One of the advantages of foreign field trips in the current business environment is the preparations of people to work in foreign countries. The interconnectivity of the modern market alongside globalization requires people to develop skills and abilities to adapt to different cultures. However, holding various negative stereotypes against particular countries or regions reduces the desire to work and live in the said nations. However, high levels of exposure through foreign trips would prepare individuals to move their home countries to the global business environment.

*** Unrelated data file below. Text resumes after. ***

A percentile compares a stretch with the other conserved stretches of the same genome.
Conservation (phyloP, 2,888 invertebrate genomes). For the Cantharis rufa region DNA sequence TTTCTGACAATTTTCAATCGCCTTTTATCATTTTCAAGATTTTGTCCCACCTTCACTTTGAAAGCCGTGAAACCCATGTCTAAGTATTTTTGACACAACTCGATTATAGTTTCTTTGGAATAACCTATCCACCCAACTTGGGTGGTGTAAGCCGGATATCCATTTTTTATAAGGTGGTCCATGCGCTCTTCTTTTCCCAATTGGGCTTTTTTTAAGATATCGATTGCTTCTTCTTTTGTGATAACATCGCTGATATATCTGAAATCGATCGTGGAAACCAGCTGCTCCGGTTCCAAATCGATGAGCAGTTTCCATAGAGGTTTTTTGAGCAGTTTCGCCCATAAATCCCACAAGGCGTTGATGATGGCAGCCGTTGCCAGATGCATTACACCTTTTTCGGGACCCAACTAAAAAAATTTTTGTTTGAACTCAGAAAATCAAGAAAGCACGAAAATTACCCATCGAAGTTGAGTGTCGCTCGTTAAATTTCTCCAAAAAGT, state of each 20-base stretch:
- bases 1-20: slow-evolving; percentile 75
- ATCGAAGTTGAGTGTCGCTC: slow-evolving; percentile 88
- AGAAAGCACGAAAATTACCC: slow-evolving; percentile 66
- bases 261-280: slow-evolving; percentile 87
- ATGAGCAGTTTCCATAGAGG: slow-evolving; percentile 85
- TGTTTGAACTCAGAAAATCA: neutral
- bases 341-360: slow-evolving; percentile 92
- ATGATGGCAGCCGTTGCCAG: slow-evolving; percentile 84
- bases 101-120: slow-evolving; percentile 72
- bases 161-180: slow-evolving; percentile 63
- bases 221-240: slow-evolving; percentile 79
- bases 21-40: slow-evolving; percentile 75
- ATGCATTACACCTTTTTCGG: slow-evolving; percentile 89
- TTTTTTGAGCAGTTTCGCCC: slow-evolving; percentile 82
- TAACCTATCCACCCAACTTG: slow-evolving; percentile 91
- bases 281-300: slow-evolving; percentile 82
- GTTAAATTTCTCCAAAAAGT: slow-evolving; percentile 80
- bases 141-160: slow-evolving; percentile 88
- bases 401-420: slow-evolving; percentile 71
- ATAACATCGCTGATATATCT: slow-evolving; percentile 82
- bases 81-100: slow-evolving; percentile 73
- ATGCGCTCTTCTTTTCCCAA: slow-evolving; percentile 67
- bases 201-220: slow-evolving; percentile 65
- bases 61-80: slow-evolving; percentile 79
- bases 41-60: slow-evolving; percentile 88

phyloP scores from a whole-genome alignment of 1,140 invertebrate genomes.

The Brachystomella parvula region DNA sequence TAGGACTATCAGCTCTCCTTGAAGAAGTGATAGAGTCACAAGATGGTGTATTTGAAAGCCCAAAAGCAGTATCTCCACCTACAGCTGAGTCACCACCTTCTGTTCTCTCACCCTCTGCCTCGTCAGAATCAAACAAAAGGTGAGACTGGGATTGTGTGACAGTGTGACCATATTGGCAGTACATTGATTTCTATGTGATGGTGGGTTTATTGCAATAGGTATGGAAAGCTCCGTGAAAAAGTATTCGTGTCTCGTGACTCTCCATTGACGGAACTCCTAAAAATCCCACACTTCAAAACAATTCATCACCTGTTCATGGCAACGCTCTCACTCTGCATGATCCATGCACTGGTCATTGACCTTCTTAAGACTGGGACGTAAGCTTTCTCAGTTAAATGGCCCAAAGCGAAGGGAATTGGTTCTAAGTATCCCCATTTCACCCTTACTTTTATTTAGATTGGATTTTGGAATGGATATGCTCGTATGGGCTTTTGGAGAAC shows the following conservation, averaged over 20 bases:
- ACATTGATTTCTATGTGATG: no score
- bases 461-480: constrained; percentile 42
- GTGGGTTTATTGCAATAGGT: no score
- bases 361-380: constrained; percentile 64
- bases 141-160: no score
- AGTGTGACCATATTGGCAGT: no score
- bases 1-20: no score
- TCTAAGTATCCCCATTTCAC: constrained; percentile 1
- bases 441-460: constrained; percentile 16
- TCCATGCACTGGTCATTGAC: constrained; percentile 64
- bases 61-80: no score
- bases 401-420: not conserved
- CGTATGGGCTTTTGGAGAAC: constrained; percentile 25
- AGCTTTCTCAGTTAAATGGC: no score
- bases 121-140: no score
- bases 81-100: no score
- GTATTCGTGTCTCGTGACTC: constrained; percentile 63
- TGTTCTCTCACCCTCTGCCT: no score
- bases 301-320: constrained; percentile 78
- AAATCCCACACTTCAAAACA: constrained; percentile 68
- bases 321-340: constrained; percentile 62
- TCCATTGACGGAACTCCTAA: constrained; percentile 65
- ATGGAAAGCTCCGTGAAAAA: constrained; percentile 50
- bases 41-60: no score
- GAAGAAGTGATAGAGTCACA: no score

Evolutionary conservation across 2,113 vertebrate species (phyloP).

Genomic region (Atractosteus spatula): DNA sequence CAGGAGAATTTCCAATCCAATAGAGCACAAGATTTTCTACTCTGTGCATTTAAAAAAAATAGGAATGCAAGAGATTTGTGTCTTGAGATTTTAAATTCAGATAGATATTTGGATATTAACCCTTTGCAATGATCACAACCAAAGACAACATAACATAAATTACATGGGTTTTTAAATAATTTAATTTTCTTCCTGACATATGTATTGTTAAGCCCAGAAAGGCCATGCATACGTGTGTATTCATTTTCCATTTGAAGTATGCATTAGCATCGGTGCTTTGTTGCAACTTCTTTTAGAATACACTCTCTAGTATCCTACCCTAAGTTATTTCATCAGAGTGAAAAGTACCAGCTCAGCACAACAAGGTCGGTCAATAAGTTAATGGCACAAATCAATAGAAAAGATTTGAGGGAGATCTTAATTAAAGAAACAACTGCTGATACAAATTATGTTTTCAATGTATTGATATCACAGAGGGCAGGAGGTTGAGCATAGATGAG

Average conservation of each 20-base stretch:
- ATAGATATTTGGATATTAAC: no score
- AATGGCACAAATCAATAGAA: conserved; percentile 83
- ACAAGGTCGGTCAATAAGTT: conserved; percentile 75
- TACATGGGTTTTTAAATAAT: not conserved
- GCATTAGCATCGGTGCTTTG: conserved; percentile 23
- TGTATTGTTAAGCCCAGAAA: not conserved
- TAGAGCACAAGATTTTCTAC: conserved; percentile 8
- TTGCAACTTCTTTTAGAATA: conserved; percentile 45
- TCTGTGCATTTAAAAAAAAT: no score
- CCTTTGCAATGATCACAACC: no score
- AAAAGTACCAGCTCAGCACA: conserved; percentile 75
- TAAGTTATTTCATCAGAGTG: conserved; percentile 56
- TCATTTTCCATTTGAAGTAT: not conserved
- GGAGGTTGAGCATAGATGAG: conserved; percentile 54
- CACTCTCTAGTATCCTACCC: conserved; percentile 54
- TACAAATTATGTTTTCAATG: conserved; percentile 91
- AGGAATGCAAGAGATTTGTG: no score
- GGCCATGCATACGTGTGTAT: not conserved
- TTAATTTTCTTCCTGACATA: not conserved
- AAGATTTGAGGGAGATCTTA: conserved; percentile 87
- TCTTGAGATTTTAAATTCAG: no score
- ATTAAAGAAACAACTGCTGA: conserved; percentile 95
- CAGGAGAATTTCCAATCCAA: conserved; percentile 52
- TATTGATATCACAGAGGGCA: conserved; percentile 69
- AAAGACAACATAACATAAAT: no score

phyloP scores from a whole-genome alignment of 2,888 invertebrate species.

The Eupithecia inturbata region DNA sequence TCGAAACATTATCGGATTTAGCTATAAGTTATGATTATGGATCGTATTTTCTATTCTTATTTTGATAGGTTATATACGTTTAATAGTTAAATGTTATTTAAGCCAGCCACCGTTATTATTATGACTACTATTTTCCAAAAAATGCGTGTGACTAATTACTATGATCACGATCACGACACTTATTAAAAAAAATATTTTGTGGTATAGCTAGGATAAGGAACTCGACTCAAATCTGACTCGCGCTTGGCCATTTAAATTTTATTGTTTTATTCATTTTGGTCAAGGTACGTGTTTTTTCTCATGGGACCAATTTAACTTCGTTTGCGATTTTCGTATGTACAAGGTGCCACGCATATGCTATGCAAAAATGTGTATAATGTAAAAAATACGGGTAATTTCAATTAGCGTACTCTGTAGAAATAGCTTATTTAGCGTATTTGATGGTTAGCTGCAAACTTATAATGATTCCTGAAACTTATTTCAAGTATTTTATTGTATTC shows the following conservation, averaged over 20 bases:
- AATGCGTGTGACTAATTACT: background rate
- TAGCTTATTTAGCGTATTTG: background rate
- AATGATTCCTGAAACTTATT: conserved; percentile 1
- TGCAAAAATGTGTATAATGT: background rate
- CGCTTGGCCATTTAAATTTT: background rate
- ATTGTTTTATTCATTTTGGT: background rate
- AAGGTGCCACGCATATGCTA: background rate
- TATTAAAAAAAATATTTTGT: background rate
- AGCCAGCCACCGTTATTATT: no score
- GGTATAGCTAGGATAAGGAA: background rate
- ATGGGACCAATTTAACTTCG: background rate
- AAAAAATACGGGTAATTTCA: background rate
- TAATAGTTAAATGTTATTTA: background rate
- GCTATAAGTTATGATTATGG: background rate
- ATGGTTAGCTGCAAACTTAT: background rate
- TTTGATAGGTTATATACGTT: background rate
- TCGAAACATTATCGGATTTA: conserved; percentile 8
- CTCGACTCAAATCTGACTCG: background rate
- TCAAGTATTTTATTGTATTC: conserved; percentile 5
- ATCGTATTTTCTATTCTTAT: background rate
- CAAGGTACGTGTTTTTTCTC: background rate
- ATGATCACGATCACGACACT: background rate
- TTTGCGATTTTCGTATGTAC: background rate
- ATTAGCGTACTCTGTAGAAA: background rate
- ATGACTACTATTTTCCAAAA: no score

List of References Breen, M. (2012). Privileged migration: American undergraduates, study abroad, academic tourism. Critical Arts, 26(1), pp.82-102. Expatfocus.com.. (2018). Malaysia-Culture, Society, and Religion. [Online.] Expatfocus.com https://www.expatfocus.com/expatriate-malaysia-culture-society-religion [Accessed 2 May 2018]. Findler, L., Wind, L. H., and Barak, M. E. M. (2007). The Challenge of Workforce Management in a Global Society. Administration in Social Work, 31(3), pp.63-94. Jones. E. (2013). Internationalization and employability: the role of intercultural experiences in the development of transferable skills. Public Money & Management, 33(2), pp.95-104. Owsianowska, S. (2014). Stereotypes in tourist narrative. ResearchGate, 3, pp.103-118. Spitzberg, B. H. (2000). A Model of Intercultural Communication Competence. pp.379-391. Stier, J. (2006). Internationalisation, intercultural communication and intercultural competence. Journal of Intercultural Communication, 11, pp.1-12. Tasci, A. D. A., and Gartner, W. C. (2007). Destination image and its functional relationships. Journal of Travel Research, 45(4), pp.413-425. Uae-embassy.org. (2018). General Information and Cultural Norms | UAE Embassy in Washington, DC. [online] Uae-embassy.org. Available at: https://www.uae-embassy.org/services-resources/doing-business-exports/establishing-business/general-information-and-cultural [Accessed 2 May 2018].